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attroll
04-24-2006, 12:56
wbdent I took over a section of the Appalachian Trail for maintaining recently. The section I took over here in Maine is a section that is not very easy to get into. I have to hike about 3 1/3 miles in and then over a mountain to get to the beginning of my section. I know there are others out there that are probably in the same situation I am in. I hiked into it this weekend and it was not a bad hike. But if I were to carry a chainsaw into it then it would be come a very long and miserable hike and take forever. I would need to carry a chainsaw in to tackle the large blow downs.

wbdent Here is my question. How to others that have this same problem do this? I have though of making a backpack that will accommodate a chainsaw. But then it would not leave much room for the other items I need to carry in.

wbdent Any ideas or suggestions would be appreciated.

Bjorkin
04-24-2006, 13:35
Perhaps you can carry a chainsaw in on one hike and hide it off trail in it's own stealth shelter for future use. Of course this means you'll need to purchase another chainsaw. Just make sure it's a cheapie in case someone finds it and makes off with it.

jlb2012
04-24-2006, 13:39
if you only have one big blowdown to do then it may be easier to use a crosscut saw instead of the chainsaw - it is definately lighter to carry and much quieter to use - you also need somewhat less PPE (no chainsaw chaps) - also consider using a big pruning saw like the 21 inch Corona Pro - its good for up to 12 inch hardwood and 18 inch softwood for the middle sized blowdowns

attroll
04-24-2006, 13:42
Perhaps you can carry a chainsaw in on one hike and hide it off trail in it's own stealth shelter for future use. Of course this means you'll need to purchase another chainsaw. Just make sure it's a cheapie in case someone finds it and makes off with it.
You know that may not be a bad idea. I think I still have my old junk McCullough chainsaw out in the garage. This way I would only have to carry up gas and oil every time. I will have to look to make sure I did not give the old chainsaw away.

If anyone has any other ideas or suggestions that would help. I would like to hear them.

SGT Rock
04-24-2006, 13:52
Get an old Army rucksack and use if for toting your tools. I use a 5 gallon bucket in mine and then put most of the tools in that. It is good for carrying dirt when needed and also helps maintain a good shape of the pack with multiple tools in it.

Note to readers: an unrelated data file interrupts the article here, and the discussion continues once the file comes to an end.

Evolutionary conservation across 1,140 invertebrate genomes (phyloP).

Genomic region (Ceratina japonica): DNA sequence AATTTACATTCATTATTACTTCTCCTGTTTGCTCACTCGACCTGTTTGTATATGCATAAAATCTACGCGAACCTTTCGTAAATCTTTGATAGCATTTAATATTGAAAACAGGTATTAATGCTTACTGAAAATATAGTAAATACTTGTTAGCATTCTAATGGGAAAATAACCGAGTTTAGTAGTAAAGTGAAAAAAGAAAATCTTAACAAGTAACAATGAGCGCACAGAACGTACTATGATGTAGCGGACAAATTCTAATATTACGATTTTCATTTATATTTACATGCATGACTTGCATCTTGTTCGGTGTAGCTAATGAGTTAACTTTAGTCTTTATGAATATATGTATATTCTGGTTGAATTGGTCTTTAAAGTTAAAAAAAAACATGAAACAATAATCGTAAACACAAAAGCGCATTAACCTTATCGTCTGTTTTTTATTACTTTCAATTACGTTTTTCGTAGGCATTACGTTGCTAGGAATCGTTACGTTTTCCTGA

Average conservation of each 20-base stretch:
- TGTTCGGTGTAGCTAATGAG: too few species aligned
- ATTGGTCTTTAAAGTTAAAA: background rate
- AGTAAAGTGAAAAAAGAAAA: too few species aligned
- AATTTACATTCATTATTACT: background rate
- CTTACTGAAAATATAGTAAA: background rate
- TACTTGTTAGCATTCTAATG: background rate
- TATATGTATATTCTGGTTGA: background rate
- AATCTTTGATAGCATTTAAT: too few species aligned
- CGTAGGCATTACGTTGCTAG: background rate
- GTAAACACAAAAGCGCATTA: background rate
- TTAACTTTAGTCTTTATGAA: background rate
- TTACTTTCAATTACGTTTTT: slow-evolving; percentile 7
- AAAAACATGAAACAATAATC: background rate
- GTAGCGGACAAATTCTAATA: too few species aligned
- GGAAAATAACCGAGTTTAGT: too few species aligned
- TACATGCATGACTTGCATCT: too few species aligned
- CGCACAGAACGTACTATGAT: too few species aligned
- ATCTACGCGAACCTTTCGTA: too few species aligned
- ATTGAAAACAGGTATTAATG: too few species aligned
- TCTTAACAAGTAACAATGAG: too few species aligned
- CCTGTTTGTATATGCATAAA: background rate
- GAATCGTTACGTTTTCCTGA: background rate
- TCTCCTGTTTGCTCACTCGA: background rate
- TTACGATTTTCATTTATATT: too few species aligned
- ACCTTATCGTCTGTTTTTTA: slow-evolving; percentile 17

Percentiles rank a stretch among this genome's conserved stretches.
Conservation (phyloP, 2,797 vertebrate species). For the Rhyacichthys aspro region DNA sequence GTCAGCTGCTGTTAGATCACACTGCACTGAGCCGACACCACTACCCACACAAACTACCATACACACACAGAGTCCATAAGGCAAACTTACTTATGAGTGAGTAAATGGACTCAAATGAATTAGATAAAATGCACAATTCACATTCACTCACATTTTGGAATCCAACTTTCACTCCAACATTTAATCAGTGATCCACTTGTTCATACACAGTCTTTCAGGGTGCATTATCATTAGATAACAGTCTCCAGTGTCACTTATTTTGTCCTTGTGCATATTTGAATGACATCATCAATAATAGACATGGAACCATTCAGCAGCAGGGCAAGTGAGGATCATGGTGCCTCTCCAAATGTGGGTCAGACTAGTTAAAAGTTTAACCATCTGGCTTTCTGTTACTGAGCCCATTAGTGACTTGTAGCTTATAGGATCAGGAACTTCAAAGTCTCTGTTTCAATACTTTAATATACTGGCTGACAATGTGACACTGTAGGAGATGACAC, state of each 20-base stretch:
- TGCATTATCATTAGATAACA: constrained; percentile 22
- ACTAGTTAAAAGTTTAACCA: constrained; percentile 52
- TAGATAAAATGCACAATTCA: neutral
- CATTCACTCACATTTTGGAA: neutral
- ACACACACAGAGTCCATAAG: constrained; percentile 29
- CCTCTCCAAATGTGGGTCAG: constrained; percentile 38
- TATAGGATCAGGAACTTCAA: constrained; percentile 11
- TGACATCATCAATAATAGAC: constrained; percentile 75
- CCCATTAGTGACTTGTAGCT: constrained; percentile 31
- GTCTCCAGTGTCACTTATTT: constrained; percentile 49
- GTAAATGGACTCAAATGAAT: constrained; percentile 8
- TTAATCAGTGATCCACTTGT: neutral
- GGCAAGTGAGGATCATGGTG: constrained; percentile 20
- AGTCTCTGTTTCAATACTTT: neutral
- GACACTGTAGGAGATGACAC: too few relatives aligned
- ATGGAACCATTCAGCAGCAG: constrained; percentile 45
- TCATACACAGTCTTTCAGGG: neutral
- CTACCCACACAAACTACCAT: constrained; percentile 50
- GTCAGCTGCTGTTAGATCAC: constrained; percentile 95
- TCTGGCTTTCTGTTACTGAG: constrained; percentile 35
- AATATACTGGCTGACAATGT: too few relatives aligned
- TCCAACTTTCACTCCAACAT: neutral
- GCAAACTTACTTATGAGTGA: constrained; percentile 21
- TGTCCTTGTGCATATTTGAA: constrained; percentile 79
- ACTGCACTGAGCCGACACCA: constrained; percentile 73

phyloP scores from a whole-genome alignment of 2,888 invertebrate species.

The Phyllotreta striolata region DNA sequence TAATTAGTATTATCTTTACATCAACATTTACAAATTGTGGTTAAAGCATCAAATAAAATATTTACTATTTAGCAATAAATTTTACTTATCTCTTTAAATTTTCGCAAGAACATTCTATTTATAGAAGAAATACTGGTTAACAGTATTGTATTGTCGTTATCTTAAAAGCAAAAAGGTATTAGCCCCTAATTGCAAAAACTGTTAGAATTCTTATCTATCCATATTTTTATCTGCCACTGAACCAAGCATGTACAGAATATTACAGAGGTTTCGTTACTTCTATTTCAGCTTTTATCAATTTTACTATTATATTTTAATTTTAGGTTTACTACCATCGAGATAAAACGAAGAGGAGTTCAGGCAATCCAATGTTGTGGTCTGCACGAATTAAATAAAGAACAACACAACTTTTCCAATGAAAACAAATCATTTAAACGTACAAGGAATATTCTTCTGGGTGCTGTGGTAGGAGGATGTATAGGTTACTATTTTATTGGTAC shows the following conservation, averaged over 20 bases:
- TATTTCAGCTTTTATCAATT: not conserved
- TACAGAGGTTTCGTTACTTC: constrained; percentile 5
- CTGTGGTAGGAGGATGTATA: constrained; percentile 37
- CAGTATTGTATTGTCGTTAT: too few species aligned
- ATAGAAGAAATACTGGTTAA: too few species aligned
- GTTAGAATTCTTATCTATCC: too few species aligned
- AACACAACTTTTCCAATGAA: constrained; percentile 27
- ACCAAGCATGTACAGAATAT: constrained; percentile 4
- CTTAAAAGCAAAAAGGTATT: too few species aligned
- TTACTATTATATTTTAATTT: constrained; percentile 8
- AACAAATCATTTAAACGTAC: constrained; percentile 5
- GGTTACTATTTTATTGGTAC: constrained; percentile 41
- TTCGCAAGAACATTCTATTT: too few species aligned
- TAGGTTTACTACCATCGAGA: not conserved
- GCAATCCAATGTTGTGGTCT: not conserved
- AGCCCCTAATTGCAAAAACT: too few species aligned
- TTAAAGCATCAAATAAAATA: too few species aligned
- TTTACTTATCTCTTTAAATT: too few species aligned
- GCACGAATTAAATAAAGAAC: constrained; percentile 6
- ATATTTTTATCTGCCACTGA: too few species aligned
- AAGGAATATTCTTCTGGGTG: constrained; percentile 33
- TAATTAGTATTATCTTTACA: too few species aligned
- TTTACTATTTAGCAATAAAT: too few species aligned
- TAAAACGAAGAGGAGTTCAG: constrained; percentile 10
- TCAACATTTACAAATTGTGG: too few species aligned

Sly
04-24-2006, 13:57
A good pair of loppers and a trail saw will help clear a path remarkably well. You can then go back with a chainsaw if necessary.

attroll
04-24-2006, 13:57
Get an old Army rucksack and use if for toting your tools. I use a 5 gallon bucket in mine and then put most of the tools in that. It is good for carrying dirt when needed and also helps maintain a good shape of the pack with multiple tools in it.
Wow, another good idea. I could break down my small chainsaw into pieces and put it in the 5 gallon bucket and then put it in a backpack and carry it up. This way I could assemble it at my section and when I am done I could break the saw back down and put it in the 5 gallon bucket and hide it.

Thanks Rock

Sly
04-24-2006, 14:00
Perhaps you can carry a chainsaw in on one hike and hide it off trail in it's own stealth shelter for future use. Of course this means you'll need to purchase another chainsaw. Just make sure it's a cheapie in case someone finds it and makes off with it.

That's great idea. You could also chain it to a tree and hope someone doesn't bust it if found 'cuz they can't steal what's not theirs.

attroll
04-24-2006, 14:02
A good pair of loppers and a trail saw will help clear a path remarkably well. You can then go back with a chainsaw if necessary.
What kind of loppers do you recommend? What do you mean when you say loppers. I think I have called them something else.

Sly
04-24-2006, 14:07
Big pruners, like chain cutters but for branches. You can cut 1" or slightly bigger branches, enough to open a trail/path and climb over many blowdowns.

Within reason the longer the better, like 2'. They can be had at most garden/landscape stores.

SGT Rock
04-24-2006, 14:19
My favorite tools:

Machete - the thing I carry and use most

2' handel loppers

Sling Blade - the second thing I use a lot.

But other tools I use...

Long handel shovel, mattocks, pry bar, hand saw, first aid kit, and other tools.

The good thing is if you are an ultralight hiker, you can still pack some gear in a large rucksack with your tools, pack into your maintenance section and make it into a base camp and work from there for a couple of days. It is the boys favorite way to do it.

Doctari
04-24-2006, 14:39
Perhaps you can carry a chainsaw in on one hike and hide it off trail in it's own stealth shelter for future use. Of course this means you'll need to purchase another chainsaw. Just make sure it's a cheapie in case someone finds it and makes off with it.

Yea. Lots of the shelters in the GSMNP have "Tool boxes" near them, I suppose for the heavy stuff like saws & stuff.

Much of "My trail" has quite a hike to get to, so I carry: a CC saw, an axe, & hand pruners. Sometimes I carry loppers (much like hand pruners but more robust & with a longer handle).

For me, the "Big blowdowns, mean going around them or contacting the park people to come do the chain saw stuff due to the hassle of getting a permit (8 hour class, endless paperwork) for using a chainsaw on park property.